Casio Privia PX-160

The PX-160 is a great entry-level digital piano that feels and sounds quite authentic for the price. As with all of the digital pianos on this list, the PX-160 has the full range with 88-weighted keys and real touch sensitivity with three levels of sensitivity.

Casio integrated their Tri-Sensor Scaled Hammer Action II feature with this model. Semi-weighted keys use built-in springs but the hammer action of the PX-160 simulates more closely the responsiveness of an acoustic piano.

The keys are also velocity-sensitive meaning that the tri-sensor system reacts to the velocity of each key and simulates the proper volume and timbre. The memory has been increased in this model to allow for even better sound quality. There are 18 stored voices (instrument sounds) that give variety and options.

Standard sound is created through a generous sampling of a real grand piano. And with a 128-note polyphony, the number of notes the digital piano can produce at the same time, the PX-160 can accommodate complex play even with backtracks.

So one downside to this model is that it does not come with its own stand but it can fit easily on a table.

Yamaha P45

As we mentioned before, Yamaha is a household name for digital pianos and the P45 is easily one of their most cost-effective models. This full-size, 88 weighted keyboard include the entry-level graded hammer action to simulate playing on a real acoustic piano. The P45 features a 64-note polyphony which provides an expressive experience for most beginner to intermediate pianists.

It’s important to note that with added expense, the technology for acoustic realism improves so players should be prepared to experience greater degrees of realism as the price goes up. For a digital piano in this price range to have the full keyboard with graded, hammer action is an excellent value.

The P45 is lightweight and extremely portable so it can be stored away when not in use. It’s extremely easy to use and it’s non-intimidating for young players. The controls are simplified and unlike some other digital pianos, the settings can typically be changed with a single button.

Dual mode allows the player to record and playback a performance or play along with the recording as accompaniment. There are 10 voices (instrument sounds) available to have fun with your layer to create original productions.

The Yamaha P45 is a great solution for beginners because of its quality at the price but it’s also an excellent choice for musicians who must travel for performances or practices.

In addition to the Yamaha P45, you may want to consider the new Yamaha P-125, as well.

Piano for Beginners-to-Intermediate Players

Let’s now discuss the Alesis Recital Pro.

Alesis Recital Pro

This digital piano provides some excellent learning tools without a heavy price tag and this version upgrades or enhances many of the issues with Alesis Recital model. 

The Alesis Recital Pro is an 88-key weighted digital piano with hammer-action keyboard with adjustable touch response. The 20-watt speakers produce a quality sound during practice and 128-note polyphony can keep up with advanced progression of experience.

Let’s focus on the learning tools integrated because they really do make this model an ideal choice for beginners.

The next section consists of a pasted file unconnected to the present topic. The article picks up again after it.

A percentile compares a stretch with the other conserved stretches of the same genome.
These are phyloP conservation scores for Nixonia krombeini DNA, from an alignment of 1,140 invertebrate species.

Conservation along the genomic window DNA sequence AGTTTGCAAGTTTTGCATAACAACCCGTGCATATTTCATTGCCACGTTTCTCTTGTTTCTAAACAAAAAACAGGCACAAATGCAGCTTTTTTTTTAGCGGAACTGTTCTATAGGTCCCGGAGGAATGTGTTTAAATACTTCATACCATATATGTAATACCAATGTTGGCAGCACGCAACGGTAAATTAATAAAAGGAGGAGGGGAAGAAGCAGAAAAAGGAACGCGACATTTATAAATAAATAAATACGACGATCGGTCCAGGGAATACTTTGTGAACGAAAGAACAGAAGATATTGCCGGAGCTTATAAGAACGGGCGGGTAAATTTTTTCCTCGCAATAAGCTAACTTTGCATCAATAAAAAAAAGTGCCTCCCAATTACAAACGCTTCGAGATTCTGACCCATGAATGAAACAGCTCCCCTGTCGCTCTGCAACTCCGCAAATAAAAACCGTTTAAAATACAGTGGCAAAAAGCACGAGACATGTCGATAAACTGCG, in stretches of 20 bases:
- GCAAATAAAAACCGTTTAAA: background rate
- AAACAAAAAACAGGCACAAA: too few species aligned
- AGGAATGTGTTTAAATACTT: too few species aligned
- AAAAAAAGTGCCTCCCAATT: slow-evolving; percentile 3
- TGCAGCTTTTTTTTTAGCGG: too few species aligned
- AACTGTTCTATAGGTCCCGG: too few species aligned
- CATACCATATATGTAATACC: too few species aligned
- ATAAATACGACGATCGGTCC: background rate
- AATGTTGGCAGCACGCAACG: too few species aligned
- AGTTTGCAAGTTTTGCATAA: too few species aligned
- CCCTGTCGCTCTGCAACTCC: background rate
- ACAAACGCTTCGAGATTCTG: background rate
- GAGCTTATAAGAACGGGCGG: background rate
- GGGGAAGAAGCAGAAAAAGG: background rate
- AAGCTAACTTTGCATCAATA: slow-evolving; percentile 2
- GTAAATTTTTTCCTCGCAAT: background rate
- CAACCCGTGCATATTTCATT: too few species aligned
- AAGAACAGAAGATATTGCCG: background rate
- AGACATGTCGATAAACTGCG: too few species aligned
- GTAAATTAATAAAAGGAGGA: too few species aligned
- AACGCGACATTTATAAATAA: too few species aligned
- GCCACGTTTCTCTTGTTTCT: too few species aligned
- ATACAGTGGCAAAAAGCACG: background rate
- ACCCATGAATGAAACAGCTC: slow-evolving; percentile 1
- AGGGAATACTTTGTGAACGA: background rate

• Lesson Mode divides the keyboard into two separate zones with the same pitch range allowing student and teacher to play simultaneously.
  • Record Mode allows the player to record a performance, listen back, and assess the performance. This feature can be particularly helpful if a student is accurately playing the notes but missing the attitude of the piece, for example.
  • A built-in headphone jack allows the beginner pianist to practice all hours of the day (or night) without disturbing anyone or to isolate themselves from potentially distracting environment noises.
  • An onboard metronome is a great tool for developing persistence to rhythm and for teaching note timing.

There are many more features included with the Recital Pro included 12 voices (instrument sounds) to play with and make things interesting especially for beginners. All things considered, a beginner pianist would benefit from the design, quality, and features of the Alesis Recital Pro and could easily match the growing proficiency of a committed beginner.

It would be a long time before the average beginner would outgrow the Recital Pro and for that reason, even at the $500+ price tag, it’s an excellent value.

Pianos for Intermediate-to-Advanced Players

Let’s discuss a digital piano by the popular brand Kawai.

Kawai CA65

Not only has Kawai been making instruments for over 85 years, they had a great place in the digital piano market. The CA65 is an exceptional offering on the market today for intermediate to advanced players.

Quality design and materials make at home in any environment. The upright cabinet is sturdy and smoothly finished. The 88-weighted keys are textured, real-wood keys to simulate the ebony and ivory of the traditional acoustic piano. The CA65 is equipped with all three pedals, a keyboard cover to protect keys against external irritants or damage, and full-length music stand.

In terms of sound and features, the CA65 is above right on par with the advances in digital piano technology. The piano sound is generously sampled from the Kawai EX concert grand piano. Additionally, each key’s tone and volume at various levels is recorded individually rather than as a full set. This detailed approach is called Harmonic Imaging.